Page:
Self-Disrupt, Or Get Left Behind. Here’s How

Hint: Play More–And Watch Your Neighbors, Not Your Competitors

Self-Disrupt, Or Get Left Behind. Here’s How

Google and Amazon spend more money on innovation than nearly any other companies. That’s for good reason: They’re anxious about what’s coming next, and they want to create their own futures.


“Tech companies are constantly worried about being disrupted, because technology is moving so fast,” says Mathias Herzog, a principal at Strategy&, part of the PwC network. “Disruption is pervasive, cutting across many industries and significantly changing business models.”

Disruption comes in many forms, and digital doesn’t just mean the latest technology. It extends to new ways of working and using data, and delivering unique experiences. A recent Harvard Business Review survey found that 80% of respondents in 10 major industries—from financial services to nonprofits—believe their industry will be disrupted by digital trends. Forty-seven percent believe their business model will be obsolete by 2020.

To avoid this fate, large companies must use their considerable insights and resources to create their customers’ future and get to market faster.

It’s easier said than done, of course, but here are three ways to begin.

Start Now, Move Deliberately

Digital disruption is expected to affect virtually every industry over the next 10 to 15 years. Companies that haven’t felt much pressure so far, such as banks, commercial transportation, real estate, and grocery stores will need to adapt quickly. The upside? These organizations have an opportunity to rethink their approaches to innovation.

“Create a strategy long before the tipping point and stick with it,” says PwC’s Tom Puthiyamadam.

“How can you self-disrupt before you are forced to catch up?” asks Tom Puthiyamadam, global digital services leader at PwC. “You need a destination and time to get there. Create a strategy long before the tipping point and stick with it.”


Once a company decides to transform, its people have to learn to work in new ways. It might be uncomfortable initially, but often, changing the status quo produces the best results.

Embrace The New Logic

Most companies feel that they understand what their customers want, but knowing what they will want and need next takes bright people and fresh perspectives. Some organizations try to create their cultures by bringing in inspirational leaders who can cultivate new capabilities and drive the business forward. This frequently means nontraditional hires.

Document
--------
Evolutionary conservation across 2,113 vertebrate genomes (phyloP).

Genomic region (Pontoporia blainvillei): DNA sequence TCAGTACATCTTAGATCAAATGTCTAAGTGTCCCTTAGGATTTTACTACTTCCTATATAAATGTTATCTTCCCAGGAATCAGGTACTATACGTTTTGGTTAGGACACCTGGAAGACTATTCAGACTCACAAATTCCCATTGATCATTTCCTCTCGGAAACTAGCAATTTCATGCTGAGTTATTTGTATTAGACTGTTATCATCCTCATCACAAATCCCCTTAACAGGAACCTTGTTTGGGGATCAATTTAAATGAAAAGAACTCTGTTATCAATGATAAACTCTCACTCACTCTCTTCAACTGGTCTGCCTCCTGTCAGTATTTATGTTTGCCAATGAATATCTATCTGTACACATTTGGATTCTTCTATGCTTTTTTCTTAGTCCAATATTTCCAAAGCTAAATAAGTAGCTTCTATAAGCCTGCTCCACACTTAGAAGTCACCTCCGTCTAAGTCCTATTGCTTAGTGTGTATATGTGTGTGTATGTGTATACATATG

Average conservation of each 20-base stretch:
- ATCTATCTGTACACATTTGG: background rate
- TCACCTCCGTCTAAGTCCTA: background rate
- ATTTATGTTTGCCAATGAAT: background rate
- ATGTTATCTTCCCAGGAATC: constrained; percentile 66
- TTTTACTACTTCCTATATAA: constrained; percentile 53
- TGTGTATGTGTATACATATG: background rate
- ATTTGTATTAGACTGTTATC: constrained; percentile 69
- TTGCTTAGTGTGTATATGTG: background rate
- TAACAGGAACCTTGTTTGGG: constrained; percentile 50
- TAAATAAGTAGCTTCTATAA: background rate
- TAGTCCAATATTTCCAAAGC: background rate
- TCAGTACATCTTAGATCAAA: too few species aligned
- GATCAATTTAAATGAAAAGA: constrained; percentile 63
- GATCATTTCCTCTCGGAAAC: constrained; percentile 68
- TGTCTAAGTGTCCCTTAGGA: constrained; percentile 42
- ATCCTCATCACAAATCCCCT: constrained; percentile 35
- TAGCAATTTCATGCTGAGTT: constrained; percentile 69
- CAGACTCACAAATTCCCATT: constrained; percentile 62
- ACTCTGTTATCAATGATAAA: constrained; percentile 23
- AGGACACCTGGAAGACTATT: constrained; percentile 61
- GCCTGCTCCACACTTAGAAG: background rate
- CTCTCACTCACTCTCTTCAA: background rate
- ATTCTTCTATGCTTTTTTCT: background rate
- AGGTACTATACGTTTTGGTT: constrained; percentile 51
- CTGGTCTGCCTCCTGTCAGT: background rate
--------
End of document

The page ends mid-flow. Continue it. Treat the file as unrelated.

Early last year, for instance, Mattel tapped former Google Americas president Margo Georgiadis to be its new CEO. A tech executive might not seem like the natural choice to run a toy company, but bringing in leaders with different expertise and skill sets can push a company into a new direction. In Mattel’s case, Georgiadis was chosen to lead a fast-moving and data-driven business, something the company felt it needed to reimagine decades-old brands such as Barbie and Hot Wheels in the face of declining revenue.

Executives often look to peers in their industry to spot trends and potential disruptions. Herzog and Puthiyamadam encourage them to take a broader view and consider how organizations in different industries than their own are disrupting things. “What can you learn from these businesses?” Herzog asks. “Inspiration may come from the least expected places.”

Learn To Play

Having a new vision for a large organization isn’t easy, and it can’t be rushed. If a company can meet its near-term objectives while leaving room for “play,” then voices from across the company—including those of employees, customers, and suppliers—can help leaders discover overlooked assets.

Play requires freedom—the freedom to be curious, to try things, to fail at them, and to dream big. It’s what makes startups nimble and disruptive and it’s what keeps established companies flexible. Think Google’s 20% Time, which allows dedicated time for employees to explore new projects.


One effective way to stoke creativity is to purposefully bring people with different perspectives together. Pair technologists with creatives and marketers to discover solutions to business problems. Create an environment where anyone can suggest a path forward, rather than leaving it all up to the C-suite.

“Many executives fear disruption, but it should be thought of as an opportunity to take charge,” says Herzog. “There is always opportunity to succeed if you focus on your company’s right to win and aren’t afraid to imagine new ways of creating that experience. But you have to be bold, and you have to start now.”


This article was created with and commissioned by PwC Digital Services.


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